Widen/enlarge the Panama Canal?

NPR had a good story this morning on plans to widen and enlarge the Panama Canal. The canal is extremely busy these days, but the very biggest ships can’t fit through it. Ships designed to the 1914 “Panamax” standard have to go through verrrrrrrry slowly to avoid damage, which reduces the number of ships which can use the canal.

Despite the expectations of some critics, the Panamian government seems to be doing a pretty good job of running the canal since the 2000 handover from the U.S. There will soon be a national referendum on a plan to spend $1 billion over the next seven years to upgrade the canal. It’s implied that passage fees will be increased to cover the expense. Early polls in Panama show strong public support for the project. However, some are worried that the canal’s current flush times are largely due to the Chinese economic boom (much of China’s exports to the U.S. come through the canal), and if that boom falters or ends, the expansion project will fail.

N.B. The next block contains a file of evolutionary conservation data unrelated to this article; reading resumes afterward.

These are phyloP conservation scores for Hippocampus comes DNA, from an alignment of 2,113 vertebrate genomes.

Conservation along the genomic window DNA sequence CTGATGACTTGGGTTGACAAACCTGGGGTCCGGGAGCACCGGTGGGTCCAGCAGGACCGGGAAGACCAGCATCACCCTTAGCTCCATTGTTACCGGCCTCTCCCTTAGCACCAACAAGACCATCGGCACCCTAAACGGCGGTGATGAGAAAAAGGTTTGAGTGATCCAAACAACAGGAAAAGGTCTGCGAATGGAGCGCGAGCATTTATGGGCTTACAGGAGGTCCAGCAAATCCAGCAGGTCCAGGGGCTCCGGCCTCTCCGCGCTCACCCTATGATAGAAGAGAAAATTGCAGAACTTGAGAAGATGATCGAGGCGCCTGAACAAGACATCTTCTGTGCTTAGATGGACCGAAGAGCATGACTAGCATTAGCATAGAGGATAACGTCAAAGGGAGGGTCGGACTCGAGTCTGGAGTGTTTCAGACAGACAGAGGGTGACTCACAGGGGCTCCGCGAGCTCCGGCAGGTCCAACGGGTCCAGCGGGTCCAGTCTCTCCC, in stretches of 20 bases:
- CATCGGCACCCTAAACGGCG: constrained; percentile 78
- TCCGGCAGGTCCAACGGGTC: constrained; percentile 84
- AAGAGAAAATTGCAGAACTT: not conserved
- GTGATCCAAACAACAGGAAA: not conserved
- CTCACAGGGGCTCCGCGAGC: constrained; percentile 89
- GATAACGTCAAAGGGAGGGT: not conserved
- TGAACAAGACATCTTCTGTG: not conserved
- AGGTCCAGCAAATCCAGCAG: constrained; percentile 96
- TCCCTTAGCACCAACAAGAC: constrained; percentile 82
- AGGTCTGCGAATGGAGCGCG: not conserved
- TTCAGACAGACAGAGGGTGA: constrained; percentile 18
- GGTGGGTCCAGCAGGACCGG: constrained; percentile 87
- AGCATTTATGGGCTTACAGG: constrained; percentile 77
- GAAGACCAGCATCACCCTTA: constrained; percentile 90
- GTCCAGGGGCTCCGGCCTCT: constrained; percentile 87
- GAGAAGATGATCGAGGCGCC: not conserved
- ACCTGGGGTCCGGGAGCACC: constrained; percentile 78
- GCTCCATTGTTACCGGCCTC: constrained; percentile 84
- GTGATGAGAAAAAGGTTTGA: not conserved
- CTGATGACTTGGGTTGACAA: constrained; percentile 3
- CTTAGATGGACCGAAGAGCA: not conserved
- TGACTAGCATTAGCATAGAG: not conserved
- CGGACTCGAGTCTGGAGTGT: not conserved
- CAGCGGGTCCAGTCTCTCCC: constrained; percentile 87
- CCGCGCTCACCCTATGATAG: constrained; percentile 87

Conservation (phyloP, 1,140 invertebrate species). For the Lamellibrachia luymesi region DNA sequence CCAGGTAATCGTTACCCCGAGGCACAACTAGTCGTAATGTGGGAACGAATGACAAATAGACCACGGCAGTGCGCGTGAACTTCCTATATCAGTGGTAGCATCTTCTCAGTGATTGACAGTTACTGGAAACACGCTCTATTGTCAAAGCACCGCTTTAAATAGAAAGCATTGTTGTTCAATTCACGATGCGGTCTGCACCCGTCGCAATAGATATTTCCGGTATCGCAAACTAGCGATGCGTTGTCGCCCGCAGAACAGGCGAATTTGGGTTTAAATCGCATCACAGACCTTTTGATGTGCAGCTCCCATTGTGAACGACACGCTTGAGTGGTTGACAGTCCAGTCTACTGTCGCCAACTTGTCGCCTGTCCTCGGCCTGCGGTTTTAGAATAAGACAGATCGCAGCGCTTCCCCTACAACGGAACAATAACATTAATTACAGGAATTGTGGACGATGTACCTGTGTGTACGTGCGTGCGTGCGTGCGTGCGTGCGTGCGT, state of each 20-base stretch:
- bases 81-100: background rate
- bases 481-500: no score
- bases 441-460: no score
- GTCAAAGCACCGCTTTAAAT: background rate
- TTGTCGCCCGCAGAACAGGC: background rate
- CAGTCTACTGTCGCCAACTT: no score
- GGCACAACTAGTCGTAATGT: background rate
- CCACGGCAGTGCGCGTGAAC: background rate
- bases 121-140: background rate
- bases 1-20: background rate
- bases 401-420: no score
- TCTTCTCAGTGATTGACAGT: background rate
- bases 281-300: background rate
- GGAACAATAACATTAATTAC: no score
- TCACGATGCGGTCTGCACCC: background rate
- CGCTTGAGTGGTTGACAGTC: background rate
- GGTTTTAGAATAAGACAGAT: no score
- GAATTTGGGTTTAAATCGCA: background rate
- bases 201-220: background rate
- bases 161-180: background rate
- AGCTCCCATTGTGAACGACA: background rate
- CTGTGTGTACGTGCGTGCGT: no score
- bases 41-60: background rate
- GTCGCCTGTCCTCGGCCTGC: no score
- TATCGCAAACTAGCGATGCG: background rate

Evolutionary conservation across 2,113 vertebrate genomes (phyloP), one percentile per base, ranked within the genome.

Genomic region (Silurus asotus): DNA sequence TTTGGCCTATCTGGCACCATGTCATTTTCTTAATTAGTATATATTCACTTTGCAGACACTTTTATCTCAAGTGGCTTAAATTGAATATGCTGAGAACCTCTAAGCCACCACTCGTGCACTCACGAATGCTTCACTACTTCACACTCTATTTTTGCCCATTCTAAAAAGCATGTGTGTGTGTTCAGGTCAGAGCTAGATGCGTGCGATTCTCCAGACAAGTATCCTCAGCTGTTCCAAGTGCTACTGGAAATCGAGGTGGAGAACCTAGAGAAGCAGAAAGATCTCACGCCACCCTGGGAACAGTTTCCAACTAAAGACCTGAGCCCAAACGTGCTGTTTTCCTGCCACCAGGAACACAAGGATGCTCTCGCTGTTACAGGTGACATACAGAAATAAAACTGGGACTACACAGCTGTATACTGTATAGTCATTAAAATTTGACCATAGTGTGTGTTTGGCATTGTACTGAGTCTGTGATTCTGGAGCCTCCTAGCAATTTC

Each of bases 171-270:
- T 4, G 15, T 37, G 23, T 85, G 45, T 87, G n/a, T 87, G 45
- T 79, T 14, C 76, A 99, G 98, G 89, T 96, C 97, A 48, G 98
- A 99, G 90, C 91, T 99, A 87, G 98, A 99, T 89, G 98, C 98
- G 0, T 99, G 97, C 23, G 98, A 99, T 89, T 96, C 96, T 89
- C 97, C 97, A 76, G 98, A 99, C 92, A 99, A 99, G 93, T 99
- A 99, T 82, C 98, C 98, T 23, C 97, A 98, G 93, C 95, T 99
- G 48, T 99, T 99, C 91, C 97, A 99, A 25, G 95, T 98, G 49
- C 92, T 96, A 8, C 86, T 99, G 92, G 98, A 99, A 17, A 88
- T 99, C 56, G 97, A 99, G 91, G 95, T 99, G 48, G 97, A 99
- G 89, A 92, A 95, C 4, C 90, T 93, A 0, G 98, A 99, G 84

Sounds like a good idea to me, though. What do you think?

It’s a risk, obviously, but if I were a bank/investment firm I would give a serious look at the specifics of their proposal. In general, it’s probably a good idea.

Slight hijack.

What ever became of the idea of building another canal? Something without locks in another part of Central America.

End slight hijack.

How long does it take to flush the canal?

There have been a number of ‘specials’ about this on Discovery and the History channels. There are issues far beyond monetary for this expansion (mostly in the managing of the water supply for flooding the locks and the unstable geology of the lake area); which could make the expansion kill the existing canal. That would effectively destroy Panama’s economy, it is a BIG gamble.